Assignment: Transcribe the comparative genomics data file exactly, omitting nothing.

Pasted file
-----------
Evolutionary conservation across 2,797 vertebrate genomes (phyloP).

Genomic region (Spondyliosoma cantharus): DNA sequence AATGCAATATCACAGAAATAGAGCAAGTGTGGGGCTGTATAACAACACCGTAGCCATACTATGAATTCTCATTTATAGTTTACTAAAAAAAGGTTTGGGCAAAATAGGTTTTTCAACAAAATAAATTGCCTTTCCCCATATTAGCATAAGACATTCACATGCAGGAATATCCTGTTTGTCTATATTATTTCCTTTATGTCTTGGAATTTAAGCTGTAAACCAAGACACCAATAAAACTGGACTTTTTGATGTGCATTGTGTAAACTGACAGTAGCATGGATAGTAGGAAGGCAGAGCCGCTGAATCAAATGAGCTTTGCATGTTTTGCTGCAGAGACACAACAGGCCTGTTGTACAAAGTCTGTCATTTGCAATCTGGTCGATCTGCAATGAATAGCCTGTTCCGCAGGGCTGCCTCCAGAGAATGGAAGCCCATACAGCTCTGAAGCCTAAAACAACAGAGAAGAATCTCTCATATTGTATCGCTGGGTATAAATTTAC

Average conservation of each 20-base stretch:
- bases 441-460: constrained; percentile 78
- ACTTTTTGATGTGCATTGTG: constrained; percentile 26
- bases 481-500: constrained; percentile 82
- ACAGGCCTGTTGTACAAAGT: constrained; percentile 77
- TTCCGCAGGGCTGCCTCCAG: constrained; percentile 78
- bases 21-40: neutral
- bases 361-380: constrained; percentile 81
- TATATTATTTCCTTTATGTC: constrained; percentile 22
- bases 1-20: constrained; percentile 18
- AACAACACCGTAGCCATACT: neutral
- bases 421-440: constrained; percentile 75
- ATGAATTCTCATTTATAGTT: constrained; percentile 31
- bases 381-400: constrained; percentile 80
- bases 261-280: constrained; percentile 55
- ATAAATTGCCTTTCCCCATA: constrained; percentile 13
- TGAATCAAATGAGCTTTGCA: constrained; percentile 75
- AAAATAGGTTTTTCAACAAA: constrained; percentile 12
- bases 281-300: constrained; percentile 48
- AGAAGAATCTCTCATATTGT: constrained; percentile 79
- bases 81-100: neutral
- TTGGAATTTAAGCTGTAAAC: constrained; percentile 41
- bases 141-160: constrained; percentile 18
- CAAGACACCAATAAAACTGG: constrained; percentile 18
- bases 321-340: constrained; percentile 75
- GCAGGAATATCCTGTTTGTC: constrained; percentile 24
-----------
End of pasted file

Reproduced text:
Evolutionary conservation across 2,797 vertebrate genomes (phyloP).

Genomic region (Spondyliosoma cantharus): DNA sequence AATGCAATATCACAGAAATAGAGCAAGTGTGGGGCTGTATAACAACACCGTAGCCATACTATGAATTCTCATTTATAGTTTACTAAAAAAAGGTTTGGGCAAAATAGGTTTTTCAACAAAATAAATTGCCTTTCCCCATATTAGCATAAGACATTCACATGCAGGAATATCCTGTTTGTCTATATTATTTCCTTTATGTCTTGGAATTTAAGCTGTAAACCAAGACACCAATAAAACTGGACTTTTTGATGTGCATTGTGTAAACTGACAGTAGCATGGATAGTAGGAAGGCAGAGCCGCTGAATCAAATGAGCTTTGCATGTTTTGCTGCAGAGACACAACAGGCCTGTTGTACAAAGTCTGTCATTTGCAATCTGGTCGATCTGCAATGAATAGCCTGTTCCGCAGGGCTGCCTCCAGAGAATGGAAGCCCATACAGCTCTGAAGCCTAAAACAACAGAGAAGAATCTCTCATATTGTATCGCTGGGTATAAATTTAC

Average conservation of each 20-base stretch:
- bases 441-460: constrained; percentile 78
- ACTTTTTGATGTGCATTGTG: constrained; percentile 26
- bases 481-500: constrained; percentile 82
- ACAGGCCTGTTGTACAAAGT: constrained; percentile 77
- TTCCGCAGGGCTGCCTCCAG: constrained; percentile 78
- bases 21-40: neutral
- bases 361-380: constrained; percentile 81
- TATATTATTTCCTTTATGTC: constrained; percentile 22
- bases 1-20: constrained; percentile 18
- AACAACACCGTAGCCATACT: neutral
- bases 421-440: constrained; percentile 75
- ATGAATTCTCATTTATAGTT: constrained; percentile 31
- bases 381-400: constrained; percentile 80
- bases 261-280: constrained; percentile 55
- ATAAATTGCCTTTCCCCATA: constrained; percentile 13
- TGAATCAAATGAGCTTTGCA: constrained; percentile 75
- AAAATAGGTTTTTCAACAAA: constrained; percentile 12
- bases 281-300: constrained; percentile 48
- AGAAGAATCTCTCATATTGT: constrained; percentile 79
- bases 81-100: neutral
- TTGGAATTTAAGCTGTAAAC: constrained; percentile 41
- bases 141-160: constrained; percentile 18
- CAAGACACCAATAAAACTGG: constrained; percentile 18
- bases 321-340: constrained; percentile 75
- GCAGGAATATCCTGTTTGTC: constrained; percentile 24